Economy Section :: Page 11

  • Economic development plan OKd

    A public/private economic sustainability outreach team of local leaders for the purpose of business retention, expansion and attraction.

  • Charitable funding shift to affect local nonprofits

    Over the past 10 years, the Morgan Family Foundation has quietly donated substantial sums of money to local nonprofits. But last week the foundation notified past grant recipients that, at least for the next several years, it is changing direction.

  • Ground broken for first stage of CBE construction

    At last Friday's groundbreaking ceremony for the first phase of construction of the Center for Business and Education were, front row from left: Glenn Watts, former board member of Community Resources, or CR, developer of the project; Village Council member Karen Wintrow; CR founding member Sam Bachtell; CR board member Karl Zalar; Village Manager Laura Curliss; and Brad Beam of A&B Asphalt Corporation. In the second row from left are: Council member Rick Walkey; Jerry Gasho; Jarad Barnett of Mills Development, CR's marketing partner; Carol Gasho, past CR board member; David Kell of the Greene County Department of Development; Village Assistant Planner Ed Amrhein; Village Economic Sustainability Coordinator Sarah Wildman; and Council member Gerry Simms.

    At a recent ceremony at the Center for Business and Education, or CBE, ground was broken for the first phase of the center’s construction, the creation of the intersection of Dayton-Yellow Springs Road with the CBE’s internal roadway, Gateway Drive.

  • Solar goes dark, for now

    A field of solar panels won’t soon sprout on the Glass Farm as planned, though a local solar farm is still possible.

  • Couples purchase Xenia Ave. property

    New owners gathered at the property with their families. Back row, from left are Molly Kibbelwhite, Gabriella Kibbelwhite, Lee Kibbelwhite, Brendan Comerford, Kristy Lewis and Cecilia Comerford; front row, Lily Kibbelwhite, Ella Comerford. (Photo by Megan Bachman)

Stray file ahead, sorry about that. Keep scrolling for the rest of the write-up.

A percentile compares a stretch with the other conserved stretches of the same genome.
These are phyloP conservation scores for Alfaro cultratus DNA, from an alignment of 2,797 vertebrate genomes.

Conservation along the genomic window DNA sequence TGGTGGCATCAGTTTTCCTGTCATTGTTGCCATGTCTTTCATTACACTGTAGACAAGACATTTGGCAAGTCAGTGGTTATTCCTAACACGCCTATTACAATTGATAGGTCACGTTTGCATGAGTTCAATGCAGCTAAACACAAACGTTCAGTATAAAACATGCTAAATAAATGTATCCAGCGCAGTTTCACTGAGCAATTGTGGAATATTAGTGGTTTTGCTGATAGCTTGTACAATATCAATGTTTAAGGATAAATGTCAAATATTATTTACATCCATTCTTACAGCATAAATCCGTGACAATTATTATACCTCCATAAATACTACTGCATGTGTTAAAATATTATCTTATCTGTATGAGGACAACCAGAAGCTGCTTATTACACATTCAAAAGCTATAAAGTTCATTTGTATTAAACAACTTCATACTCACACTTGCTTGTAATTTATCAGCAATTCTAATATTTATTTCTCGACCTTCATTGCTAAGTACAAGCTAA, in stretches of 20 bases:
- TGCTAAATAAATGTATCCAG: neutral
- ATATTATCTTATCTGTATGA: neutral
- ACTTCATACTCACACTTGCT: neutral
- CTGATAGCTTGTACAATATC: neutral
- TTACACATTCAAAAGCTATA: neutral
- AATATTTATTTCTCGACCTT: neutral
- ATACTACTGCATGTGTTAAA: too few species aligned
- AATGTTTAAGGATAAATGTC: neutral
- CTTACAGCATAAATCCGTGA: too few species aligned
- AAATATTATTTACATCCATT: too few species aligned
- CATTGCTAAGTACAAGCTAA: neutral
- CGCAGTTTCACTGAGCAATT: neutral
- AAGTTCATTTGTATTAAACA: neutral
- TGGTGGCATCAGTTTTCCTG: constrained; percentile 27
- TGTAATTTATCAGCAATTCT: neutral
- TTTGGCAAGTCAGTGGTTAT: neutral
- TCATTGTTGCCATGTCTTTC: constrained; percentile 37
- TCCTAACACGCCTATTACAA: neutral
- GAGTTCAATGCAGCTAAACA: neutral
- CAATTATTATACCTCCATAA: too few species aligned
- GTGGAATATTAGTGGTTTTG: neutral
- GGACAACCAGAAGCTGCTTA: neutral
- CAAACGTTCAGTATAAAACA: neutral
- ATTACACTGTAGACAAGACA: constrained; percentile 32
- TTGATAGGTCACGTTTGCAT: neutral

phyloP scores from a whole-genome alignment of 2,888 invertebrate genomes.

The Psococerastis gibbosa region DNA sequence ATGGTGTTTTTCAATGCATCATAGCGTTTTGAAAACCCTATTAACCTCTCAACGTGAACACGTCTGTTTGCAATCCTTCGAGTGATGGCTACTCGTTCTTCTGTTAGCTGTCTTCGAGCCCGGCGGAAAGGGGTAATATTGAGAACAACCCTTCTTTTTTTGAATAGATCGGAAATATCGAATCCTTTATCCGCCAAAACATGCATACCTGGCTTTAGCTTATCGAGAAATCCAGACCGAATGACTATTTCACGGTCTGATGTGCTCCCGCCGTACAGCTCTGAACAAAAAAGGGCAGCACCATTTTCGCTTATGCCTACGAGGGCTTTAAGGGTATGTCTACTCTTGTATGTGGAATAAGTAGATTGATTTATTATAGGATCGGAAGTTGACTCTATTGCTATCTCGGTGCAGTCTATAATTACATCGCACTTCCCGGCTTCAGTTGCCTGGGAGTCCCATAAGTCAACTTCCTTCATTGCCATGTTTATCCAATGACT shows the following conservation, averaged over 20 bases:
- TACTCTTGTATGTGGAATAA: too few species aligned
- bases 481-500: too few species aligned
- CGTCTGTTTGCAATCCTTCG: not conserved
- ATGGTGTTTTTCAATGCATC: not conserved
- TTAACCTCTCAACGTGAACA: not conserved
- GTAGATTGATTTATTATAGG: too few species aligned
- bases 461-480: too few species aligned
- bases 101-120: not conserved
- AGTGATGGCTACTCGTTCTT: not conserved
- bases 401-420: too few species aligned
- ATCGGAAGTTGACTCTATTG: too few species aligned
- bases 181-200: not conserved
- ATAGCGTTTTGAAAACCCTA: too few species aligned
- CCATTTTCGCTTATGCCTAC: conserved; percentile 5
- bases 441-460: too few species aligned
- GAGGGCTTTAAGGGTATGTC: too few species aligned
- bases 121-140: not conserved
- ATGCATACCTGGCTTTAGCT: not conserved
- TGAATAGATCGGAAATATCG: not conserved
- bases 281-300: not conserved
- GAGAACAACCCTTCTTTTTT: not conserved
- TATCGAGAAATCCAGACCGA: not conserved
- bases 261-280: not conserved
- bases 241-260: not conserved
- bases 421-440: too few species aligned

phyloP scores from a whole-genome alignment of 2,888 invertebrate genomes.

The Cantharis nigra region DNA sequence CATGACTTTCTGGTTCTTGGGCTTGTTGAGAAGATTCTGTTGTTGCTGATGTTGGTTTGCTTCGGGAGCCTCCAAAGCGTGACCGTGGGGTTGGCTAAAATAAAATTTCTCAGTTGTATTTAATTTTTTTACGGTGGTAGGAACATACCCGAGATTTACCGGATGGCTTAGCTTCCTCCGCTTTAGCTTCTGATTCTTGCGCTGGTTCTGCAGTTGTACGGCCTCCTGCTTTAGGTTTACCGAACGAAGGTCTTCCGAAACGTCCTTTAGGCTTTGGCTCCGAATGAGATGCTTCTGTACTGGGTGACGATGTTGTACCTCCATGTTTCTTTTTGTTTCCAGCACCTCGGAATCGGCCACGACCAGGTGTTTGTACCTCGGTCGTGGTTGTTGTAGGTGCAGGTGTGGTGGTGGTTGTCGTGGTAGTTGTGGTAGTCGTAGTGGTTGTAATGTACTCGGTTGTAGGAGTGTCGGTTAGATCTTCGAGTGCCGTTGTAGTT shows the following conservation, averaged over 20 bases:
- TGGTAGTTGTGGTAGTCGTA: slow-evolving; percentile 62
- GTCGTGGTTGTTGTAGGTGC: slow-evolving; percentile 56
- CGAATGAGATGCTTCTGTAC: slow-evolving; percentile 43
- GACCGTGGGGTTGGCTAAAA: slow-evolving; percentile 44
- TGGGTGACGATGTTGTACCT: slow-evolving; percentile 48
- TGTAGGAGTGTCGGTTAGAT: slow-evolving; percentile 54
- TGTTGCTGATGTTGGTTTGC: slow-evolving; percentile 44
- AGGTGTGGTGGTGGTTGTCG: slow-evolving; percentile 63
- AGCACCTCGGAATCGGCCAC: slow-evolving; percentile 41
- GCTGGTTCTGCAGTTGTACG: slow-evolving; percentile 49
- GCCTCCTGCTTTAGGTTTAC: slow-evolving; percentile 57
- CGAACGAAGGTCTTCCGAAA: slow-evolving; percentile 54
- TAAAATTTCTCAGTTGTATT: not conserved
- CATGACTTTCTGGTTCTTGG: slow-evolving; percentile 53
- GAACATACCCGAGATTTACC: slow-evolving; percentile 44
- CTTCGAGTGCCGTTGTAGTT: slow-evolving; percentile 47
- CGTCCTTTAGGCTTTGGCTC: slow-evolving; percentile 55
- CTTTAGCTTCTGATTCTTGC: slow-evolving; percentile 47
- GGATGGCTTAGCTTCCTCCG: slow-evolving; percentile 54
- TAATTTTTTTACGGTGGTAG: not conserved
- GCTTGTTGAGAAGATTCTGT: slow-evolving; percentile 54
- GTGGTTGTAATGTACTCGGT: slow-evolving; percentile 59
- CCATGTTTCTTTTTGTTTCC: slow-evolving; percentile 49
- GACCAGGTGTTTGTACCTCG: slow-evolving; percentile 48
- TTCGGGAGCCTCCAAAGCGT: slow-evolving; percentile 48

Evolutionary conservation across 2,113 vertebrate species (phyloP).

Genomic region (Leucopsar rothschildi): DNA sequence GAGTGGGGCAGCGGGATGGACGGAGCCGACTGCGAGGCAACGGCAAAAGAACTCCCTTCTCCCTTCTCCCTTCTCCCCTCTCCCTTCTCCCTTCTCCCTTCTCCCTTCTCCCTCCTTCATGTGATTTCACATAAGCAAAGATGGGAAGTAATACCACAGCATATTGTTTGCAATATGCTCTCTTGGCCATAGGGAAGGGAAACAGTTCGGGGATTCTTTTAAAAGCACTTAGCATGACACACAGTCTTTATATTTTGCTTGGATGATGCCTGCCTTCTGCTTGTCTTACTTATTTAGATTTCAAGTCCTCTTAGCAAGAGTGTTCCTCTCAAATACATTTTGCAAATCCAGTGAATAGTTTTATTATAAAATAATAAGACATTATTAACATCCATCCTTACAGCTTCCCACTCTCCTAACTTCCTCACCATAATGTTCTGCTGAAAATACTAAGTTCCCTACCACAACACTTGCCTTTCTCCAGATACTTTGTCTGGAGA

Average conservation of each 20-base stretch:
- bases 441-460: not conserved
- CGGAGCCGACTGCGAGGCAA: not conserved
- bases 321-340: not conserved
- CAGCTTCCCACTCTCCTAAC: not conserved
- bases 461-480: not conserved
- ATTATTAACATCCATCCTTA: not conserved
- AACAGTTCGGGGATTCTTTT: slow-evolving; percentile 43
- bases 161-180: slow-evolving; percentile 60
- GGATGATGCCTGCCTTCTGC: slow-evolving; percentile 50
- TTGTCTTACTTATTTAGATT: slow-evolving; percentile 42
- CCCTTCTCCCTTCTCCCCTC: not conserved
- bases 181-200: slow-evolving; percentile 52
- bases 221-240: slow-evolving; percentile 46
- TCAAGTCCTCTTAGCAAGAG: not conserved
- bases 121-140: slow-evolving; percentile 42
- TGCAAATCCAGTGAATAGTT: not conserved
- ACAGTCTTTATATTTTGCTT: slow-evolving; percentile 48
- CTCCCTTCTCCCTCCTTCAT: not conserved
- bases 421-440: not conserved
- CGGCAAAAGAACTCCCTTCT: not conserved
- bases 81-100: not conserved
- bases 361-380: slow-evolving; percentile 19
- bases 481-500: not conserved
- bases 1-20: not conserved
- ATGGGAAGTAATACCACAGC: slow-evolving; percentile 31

Two local couples — Asanda Imports owners Lee Kibblewhite and Molly Lunde and Brendan Comerford and Christy Lewis — recently purchased the property at 228 Xenia Avenue, currently home to Sam & Eddie’s Open Books and Asanda Imports.

  • Food carts allowed, but with rules

    Foodcarts must now follow regulations which include not obstructing sightlines to existing businesses. (YS News filephoto)

    The “French fry truck” will no longer enjoy prime frontage along Xenia Avenue downtown. It was ordered not to “obstruct access or sightlines” to other businesses.

  • Senior housing off, for now

    An effort to build affordable senior housing on the Barr property downtown was thwarted last month when the project was denied its request for 2012 federal tax credits. However, project organizers consider the set-back only a delay, as they plan to re-apply in 2013.

  • Survive it, from the A-bomb to zombies

    Springs Survival Store owner Stan Hiner explains the unbeatable utility of dehydrated vegetable protein and a self-filtering water bottle in the event of an emergency. Both can be purchased at the new business, located behind Kings Yard in the former tie dye shop space. (Photo by Lauren Heaton)

    Are you ready for the big one? Dorothy’s tornado? The earthquake that finally hits the Midwest fault? Springs Survival is your next stop — don’t make it be your last.

  • Council eyes economic plan

    Village Council members at their April 2 meeting heard a review of the recent Economic Sustainability Plan by several members of the Village Economic Sustainability Commission.

  • Yoga Springs stretches to Springfield

    Starting its eighth year, Yoga Springs is expanding into Springfield, with a new studio in the Bushnell building downtown. Shown above in the studio is business owner Monica Hasek. Yoga Springs is offering free yoga classes on the hour at its Springfield studio this Saturday, April 14, as a grand opening event. (Photo by Lauren Heaton)

    Yoga Springs is now 8 years old and stretching out into a new old space at the heart of downtown Springfield.